“That’s a process, learning to downshift and change speeds or see things a little better or be patient. That comes with growth and maturity and time. But what we have in the core of that young man we really like.”
Stephany Skrba has a knack for making first impressions.
It was 10th grade when a number of college coaches came to scout Stephany’s teammate, Natasha Bogdanova, who now plays at Purdue. On one play late in the first half, an opposing player pump-faked Bogdanova and drove to the basket for a layup. Skrba rotated from the weakside and pinned the ball against the backboard. Her father George remembers vividly the jaw-dropping expressions on the coaches’ faces.
“After the game, they didn’t want to talk about Natasha, they wanted to talk about Stephany,” George said.
“She pinned her on the glass,” a coach from St. Bonaventure’s said.
“Hey, she’s only in grade 10,” George responded.
“I’ve never seen a girl pin another girl’s shot on the glass,” the coach said.
“Well, I haven’t seen her do that before myself – lucky timing, I guess,” Skrba’s father said.
George recounts another story a year prior, in Stephany’s first year of playing club ball. As a 15-year-old, Skrba traveled to the States with a number of older girls, most ready to enter their senior season of high school. A coach from North Carolina-Wilmington inquired about Skrba. Expecting the question to be about one of the older girls, the director of the club team was somewhat flummoxed, but not as much as the coach who learned Skrba was just entering the 10th grade.
“He was blown away,” George said. “He said, ‘My head coach wants to offer her a scholarship right now.’ And, we laughed about it. That’s when we started thinking she could go somewhere. It was very flattering to hear that.”
From her birth, Skrba seemed destined to be a basketball player. George played college ball at York University-Toronto. As a child, Stephany tagged along when he competed in recreational tournaments, often shooting baskets on the sideline. Yet, basketball was not Skrba’s first choice.
In middle school, Skrba competed on her school’s basketball team, but, like Shepherd, she never took the sport seriously. Her first true love was track, and she joined a club team by seventh grade.
“The guy that runs that club (said), no matter what your stature was, you had to compete in every event,” George said. “So, if you were a tall, skinny kid, you had to throw the shotput. If you were a short, chunky kid, you had to run a 100-meters.”
In high school, this philosophy would lead to Skrba excelling, and medaling, in the odd combination of the high jump, long jump and shot put. Although basketball became her No. 1 sport, track and field helped Skrba’s athletic development. By 10th grade, Skrba could dunk a tennis ball.
It wasn’t until high school that Skrba started playing basketball competitively. She joined her high school team at Langstaff Secondary School in suburban Toronto and the club team “Toronto 5-0.” Much like Shepherd had Dawkins, Skrba started taking lessons from the coach who taught her everything she knows – her dad.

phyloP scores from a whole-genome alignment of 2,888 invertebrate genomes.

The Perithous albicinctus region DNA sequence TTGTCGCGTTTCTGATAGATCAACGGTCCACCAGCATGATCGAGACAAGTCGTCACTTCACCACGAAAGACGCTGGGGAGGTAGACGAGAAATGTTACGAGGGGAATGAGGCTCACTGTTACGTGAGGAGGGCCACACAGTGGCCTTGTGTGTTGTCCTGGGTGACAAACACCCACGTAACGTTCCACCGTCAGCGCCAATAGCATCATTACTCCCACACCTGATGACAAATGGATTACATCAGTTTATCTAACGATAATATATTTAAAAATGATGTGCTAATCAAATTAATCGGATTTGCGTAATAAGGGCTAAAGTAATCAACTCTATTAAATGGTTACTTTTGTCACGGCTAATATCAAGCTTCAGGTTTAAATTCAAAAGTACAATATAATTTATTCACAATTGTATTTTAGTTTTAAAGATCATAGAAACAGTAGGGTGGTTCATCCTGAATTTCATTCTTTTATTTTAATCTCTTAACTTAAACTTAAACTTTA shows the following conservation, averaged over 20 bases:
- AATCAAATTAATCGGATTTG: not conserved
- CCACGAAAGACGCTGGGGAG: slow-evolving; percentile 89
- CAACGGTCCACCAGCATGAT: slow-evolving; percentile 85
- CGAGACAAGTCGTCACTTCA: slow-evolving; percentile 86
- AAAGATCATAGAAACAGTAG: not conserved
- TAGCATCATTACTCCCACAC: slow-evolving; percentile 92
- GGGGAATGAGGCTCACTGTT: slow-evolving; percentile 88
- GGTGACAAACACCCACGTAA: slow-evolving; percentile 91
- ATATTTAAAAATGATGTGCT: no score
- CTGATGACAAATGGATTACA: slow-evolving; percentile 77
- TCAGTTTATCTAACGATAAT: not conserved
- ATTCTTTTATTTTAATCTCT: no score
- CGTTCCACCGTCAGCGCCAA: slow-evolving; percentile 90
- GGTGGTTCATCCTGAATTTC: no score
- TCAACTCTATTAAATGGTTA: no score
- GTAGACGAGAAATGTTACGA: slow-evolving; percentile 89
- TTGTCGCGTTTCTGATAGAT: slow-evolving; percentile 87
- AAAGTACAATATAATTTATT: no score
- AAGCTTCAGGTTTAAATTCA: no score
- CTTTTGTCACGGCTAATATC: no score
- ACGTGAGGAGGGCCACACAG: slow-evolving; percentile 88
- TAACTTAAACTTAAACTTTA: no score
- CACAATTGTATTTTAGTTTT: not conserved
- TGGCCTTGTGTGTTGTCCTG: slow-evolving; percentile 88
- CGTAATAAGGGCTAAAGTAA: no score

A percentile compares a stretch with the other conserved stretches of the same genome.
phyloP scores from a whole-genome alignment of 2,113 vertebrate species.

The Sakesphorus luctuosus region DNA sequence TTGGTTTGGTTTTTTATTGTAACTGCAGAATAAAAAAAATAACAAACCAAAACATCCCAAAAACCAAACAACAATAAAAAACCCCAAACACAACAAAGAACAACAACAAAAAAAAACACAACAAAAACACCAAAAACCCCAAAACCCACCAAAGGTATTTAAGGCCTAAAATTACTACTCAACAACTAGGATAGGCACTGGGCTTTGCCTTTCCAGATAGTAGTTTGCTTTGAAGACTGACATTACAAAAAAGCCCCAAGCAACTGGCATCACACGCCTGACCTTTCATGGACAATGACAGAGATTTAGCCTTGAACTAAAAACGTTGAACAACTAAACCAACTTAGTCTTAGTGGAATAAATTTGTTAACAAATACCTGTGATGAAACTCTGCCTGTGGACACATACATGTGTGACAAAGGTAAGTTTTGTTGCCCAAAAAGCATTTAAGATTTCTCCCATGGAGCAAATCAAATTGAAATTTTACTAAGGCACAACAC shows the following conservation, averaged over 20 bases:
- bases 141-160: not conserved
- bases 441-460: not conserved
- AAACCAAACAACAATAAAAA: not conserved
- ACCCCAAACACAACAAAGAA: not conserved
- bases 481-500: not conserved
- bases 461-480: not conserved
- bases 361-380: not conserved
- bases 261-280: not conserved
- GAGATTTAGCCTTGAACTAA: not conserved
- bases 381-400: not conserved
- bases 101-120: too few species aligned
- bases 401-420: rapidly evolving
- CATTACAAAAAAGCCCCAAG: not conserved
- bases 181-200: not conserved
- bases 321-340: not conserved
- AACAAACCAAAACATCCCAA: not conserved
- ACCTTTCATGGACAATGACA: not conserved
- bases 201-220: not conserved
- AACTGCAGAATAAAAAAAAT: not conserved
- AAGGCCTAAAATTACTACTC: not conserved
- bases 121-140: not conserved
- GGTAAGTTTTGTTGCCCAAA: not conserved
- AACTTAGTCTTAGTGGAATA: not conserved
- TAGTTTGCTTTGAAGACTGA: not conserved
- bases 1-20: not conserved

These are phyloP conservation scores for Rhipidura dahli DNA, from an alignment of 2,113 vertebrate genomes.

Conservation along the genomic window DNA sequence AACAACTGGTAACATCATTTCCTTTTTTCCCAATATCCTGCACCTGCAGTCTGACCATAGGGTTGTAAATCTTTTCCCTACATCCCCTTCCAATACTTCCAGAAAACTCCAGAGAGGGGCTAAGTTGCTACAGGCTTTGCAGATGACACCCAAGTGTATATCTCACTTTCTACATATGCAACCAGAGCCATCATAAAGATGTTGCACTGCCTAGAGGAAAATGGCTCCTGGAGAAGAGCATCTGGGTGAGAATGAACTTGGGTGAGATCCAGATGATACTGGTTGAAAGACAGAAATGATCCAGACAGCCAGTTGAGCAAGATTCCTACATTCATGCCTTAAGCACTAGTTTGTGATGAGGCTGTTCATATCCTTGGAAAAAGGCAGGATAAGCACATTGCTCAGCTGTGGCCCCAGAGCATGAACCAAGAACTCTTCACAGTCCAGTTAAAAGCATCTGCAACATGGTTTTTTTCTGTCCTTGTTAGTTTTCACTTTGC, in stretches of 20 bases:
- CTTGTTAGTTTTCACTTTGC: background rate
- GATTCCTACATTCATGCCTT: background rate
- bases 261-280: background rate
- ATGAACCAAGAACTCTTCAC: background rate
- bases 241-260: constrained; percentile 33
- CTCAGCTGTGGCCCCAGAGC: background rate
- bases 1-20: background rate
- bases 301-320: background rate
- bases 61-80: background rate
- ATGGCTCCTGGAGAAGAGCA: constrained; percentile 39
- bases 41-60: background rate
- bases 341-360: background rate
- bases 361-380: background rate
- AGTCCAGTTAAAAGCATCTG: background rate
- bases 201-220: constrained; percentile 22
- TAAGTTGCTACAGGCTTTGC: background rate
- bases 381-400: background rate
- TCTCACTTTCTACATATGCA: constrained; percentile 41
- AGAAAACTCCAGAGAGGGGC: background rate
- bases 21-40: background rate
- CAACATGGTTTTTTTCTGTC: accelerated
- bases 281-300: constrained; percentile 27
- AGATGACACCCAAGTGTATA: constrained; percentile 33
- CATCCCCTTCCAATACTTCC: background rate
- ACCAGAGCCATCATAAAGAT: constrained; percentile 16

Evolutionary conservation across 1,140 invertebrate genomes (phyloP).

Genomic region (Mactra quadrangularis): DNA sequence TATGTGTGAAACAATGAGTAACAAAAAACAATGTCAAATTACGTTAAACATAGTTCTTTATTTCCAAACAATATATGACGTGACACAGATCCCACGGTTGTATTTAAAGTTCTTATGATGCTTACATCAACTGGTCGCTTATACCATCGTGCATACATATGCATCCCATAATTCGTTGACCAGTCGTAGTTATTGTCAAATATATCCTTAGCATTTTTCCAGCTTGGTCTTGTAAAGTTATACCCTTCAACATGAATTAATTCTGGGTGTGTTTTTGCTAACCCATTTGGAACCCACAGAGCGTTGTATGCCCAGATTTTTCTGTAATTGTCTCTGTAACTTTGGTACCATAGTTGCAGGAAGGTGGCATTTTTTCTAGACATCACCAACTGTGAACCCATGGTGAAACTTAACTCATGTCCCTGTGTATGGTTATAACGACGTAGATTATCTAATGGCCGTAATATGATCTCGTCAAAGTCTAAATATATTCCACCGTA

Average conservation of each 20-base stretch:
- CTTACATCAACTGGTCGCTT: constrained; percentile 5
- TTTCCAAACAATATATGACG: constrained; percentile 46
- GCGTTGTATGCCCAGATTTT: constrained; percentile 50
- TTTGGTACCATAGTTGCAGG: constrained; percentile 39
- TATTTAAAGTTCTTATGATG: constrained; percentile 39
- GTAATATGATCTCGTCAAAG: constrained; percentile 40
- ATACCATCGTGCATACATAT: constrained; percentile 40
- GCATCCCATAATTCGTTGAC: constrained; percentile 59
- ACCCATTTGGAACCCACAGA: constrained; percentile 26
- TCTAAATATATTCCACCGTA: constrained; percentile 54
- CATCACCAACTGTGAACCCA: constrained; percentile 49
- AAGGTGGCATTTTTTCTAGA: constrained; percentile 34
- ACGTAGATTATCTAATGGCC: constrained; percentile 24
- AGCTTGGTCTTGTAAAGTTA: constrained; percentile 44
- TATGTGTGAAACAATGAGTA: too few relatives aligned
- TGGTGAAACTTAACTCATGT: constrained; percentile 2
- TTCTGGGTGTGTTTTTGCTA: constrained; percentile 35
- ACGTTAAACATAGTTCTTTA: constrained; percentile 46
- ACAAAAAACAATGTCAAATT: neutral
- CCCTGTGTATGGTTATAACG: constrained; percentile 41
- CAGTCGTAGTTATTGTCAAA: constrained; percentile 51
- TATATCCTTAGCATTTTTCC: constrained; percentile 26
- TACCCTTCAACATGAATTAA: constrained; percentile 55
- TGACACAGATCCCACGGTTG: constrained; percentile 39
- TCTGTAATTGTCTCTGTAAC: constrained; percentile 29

But people did not always recognize Skrba’s talents. Early in her basketball career, Stephany tried out for the Ontario provincial team and was cut. The 15 girls who did make it scrimmaged against Quebec and lost. The next day, Skrba’s club routed the Quebec squad, and she scored 25 points.
The greatest vindication was yet to come – when, a year later, Skrba made the the Canadian Junior roster. During the FIBA Americas Under-19 tournament in Puerto Rico, she led the Red and White in both points and rebounding, and the team qualified for the World Championships in Tunisia.
“Amazing,” Skrba said of her time with the national team. “To be able to travel to Cuba, Puerto Rico, Africa and France representing your country, that’s just amazing – no other words to describe it.”
Domestically, Skrba was Canada’s most dominant high school player. Coaches often remarked to George that their teams would have beaten Langstaff by 100 points if it weren’t for Stephany because of her dominant offensive and defensive play. By her senior year, she averaged 30 points, 18 rebounds and eight blocks per game.
Obviously, teams were anxious to recruit Skrba. According to Michigan coach Cheryl Burnett, over 120 Division I schools contacted her. And, like many others, Burnett was drawn in by Skrba the first time she saw her play.
“My impression of Stephany Skrba, watching her team play was, if I could get to Michigan a dream player, just pick one, of all the kids that I had seen the summer, my No. 1 pick would be Stephany Skrba,” Burnett said.
In the end, Burnett’s dream came true. Although Michigan has struggled recently – it won just one Big Ten game last season – Skrba could not turn down the prospect of a Michigan education and the chance to play for a coach as successful as Burnett, who went to two Final Fours when she coached at Southwest Missouri State.
Although Skrba committed after Shepherd, and the two were acquainted, they did not consult on each other’s decision.
“Academically, Michigan is one of the top schools in the nation, so that’s a no-brainer,” Skrba said. “Athletically, I know we’re going to get there. So I’m just really excited to help us get there.”
Officially listed at 6-foot-3, Skrba will play a post position for the Wolverines this season. In Michigan’s exhibition opener, a one-point victory over Athletes in Action, Skrba logged just a few minutes. So, when she got more playing time against Ohio Legends, she made sure to take advantage of the opportunity. In 20 minutes, she scored 10 points, grabbed four boards and blocked a shot.
If she keeps it up, Michigan’s regular opponents might be next in line to see what a first impression Skrba can make.
“(I) just (want) to come in and make an impact in whatever way that can be, whatever way the coaches would like me to make an impact,” Skrba said. “I think I bring a lot of things to this program, and hopefully I’ll be able to make a great impact.”
With just six other Canadian men’s and women’s basketball players in the Big Ten, these two have the potential to influence the future of the sport in their country. With the two Michigan teams winning a combined five Big Ten games last season, these two have the talent to have a significant influence on the future of their school.
Who knows? If they perform as expected, Red Berenson, Amaker and Burnett might start carpooling for recruiting trips up north in future.